“Fake news” is not the exclusive preserve of Macedonian teenagers exploiting the anxieties of American voters. Big Pharma also creates fake news. Two years BioEdge reported that a small company, Sprout Pharmaceuticals, had been sold to Valeant for US$1 billion. Sprout’s main product was Addyi (flibanserin), an FDA-approved drug to treat low female libido.
What Valeant really paid for was the approval. Sprout had run a highly professional campaign to pressure the FDA to approve a drug which has proved to be too pricey, too inconvenient, too dangerous and ineffective. And to top it all, Addyi has been a commercial failure.
But, according to PharmedOut, a Georgetown University Medical Center project for evidence-based prescribing, the most important lesson was that the FDA can be suckered into approving a bad drug by clever public relations.
Sprout hired Blue Engine Media to lobby the FDA. It promoted a largely fake disease, Hypoactive Sexual Desire Disorder, and created a fake grassroots feminist movement, “Even the Score”, whose theme was that women deserved their own Viagra. It hired lobbyists, including a former director of the FDA Office of Women’s Health, and recruited dozens of consumer groups to testify in Addyi’s favour.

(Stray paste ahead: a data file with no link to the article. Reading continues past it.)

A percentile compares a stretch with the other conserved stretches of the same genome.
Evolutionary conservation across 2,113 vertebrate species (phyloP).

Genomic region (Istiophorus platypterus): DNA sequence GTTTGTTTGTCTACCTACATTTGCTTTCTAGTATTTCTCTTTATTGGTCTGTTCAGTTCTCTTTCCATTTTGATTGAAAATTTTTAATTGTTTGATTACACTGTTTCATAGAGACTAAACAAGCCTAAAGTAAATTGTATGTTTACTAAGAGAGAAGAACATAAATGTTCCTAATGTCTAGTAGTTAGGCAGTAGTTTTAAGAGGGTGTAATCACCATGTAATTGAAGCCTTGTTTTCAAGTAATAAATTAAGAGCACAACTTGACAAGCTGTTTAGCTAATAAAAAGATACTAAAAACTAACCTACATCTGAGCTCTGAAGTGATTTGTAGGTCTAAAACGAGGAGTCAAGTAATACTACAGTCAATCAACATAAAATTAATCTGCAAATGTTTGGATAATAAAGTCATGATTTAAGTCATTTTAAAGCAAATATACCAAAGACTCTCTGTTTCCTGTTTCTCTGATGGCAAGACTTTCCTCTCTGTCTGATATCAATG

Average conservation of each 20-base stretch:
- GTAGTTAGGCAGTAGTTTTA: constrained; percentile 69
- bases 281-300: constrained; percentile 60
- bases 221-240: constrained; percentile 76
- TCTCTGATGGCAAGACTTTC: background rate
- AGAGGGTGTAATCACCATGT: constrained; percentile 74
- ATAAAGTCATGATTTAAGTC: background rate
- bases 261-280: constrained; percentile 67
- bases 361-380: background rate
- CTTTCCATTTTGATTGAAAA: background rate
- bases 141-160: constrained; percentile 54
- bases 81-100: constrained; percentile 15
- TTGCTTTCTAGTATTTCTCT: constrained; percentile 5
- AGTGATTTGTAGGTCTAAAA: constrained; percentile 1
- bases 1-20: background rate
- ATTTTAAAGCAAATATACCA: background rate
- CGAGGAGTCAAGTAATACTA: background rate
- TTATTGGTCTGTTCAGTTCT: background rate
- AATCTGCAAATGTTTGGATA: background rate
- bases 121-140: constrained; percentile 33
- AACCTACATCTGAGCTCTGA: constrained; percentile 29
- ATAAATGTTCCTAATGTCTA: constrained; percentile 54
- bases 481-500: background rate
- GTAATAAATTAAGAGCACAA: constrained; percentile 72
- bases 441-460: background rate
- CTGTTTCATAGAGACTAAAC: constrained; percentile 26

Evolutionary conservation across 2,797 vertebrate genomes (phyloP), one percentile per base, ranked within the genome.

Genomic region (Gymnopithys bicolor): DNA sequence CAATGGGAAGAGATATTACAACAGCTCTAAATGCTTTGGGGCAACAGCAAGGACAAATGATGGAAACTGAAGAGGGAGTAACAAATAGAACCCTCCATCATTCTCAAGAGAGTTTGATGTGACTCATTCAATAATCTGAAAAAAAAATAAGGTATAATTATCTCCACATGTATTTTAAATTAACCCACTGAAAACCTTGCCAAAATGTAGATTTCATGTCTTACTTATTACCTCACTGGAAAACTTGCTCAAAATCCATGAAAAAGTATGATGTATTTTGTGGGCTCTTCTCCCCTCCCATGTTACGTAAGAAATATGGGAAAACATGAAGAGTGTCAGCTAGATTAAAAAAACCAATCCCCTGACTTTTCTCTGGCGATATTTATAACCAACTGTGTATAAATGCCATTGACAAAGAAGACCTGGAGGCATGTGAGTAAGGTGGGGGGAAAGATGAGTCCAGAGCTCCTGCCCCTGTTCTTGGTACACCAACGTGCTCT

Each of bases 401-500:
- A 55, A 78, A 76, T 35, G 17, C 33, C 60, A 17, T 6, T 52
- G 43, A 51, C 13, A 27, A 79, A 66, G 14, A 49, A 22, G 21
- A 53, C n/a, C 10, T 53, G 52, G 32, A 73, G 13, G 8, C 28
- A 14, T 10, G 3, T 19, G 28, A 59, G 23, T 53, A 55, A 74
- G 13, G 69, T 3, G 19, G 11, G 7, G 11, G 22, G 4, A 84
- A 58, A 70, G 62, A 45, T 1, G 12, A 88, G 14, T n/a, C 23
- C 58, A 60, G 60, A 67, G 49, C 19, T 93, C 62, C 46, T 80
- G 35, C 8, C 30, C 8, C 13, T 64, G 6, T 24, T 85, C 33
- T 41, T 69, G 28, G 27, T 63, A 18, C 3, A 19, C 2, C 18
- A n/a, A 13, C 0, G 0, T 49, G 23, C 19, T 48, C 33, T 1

Immediately after the approval Even the Score evaporated. Its website no longer exists.
“Where are the crowds of women with low libido clamoring for Addyi?” asks members of PharmedOut on The Hastings Center blog. “They never existed, except in a PR firm’s fantasy.” They draw two lessons from this regulatory disgrace:
First, don’t trust, support, or listen to purported consumer advocacy groups that take money from pharmaceutical companies. Their opinions, or silence, are up for sale, and they don’t truly represent the best interest of the constituencies they claim to stand for ...
Second, the media, the FDA, and patients should listen to independent advocacy groups. Only the groups that don’t take industry money truly represent consumers.
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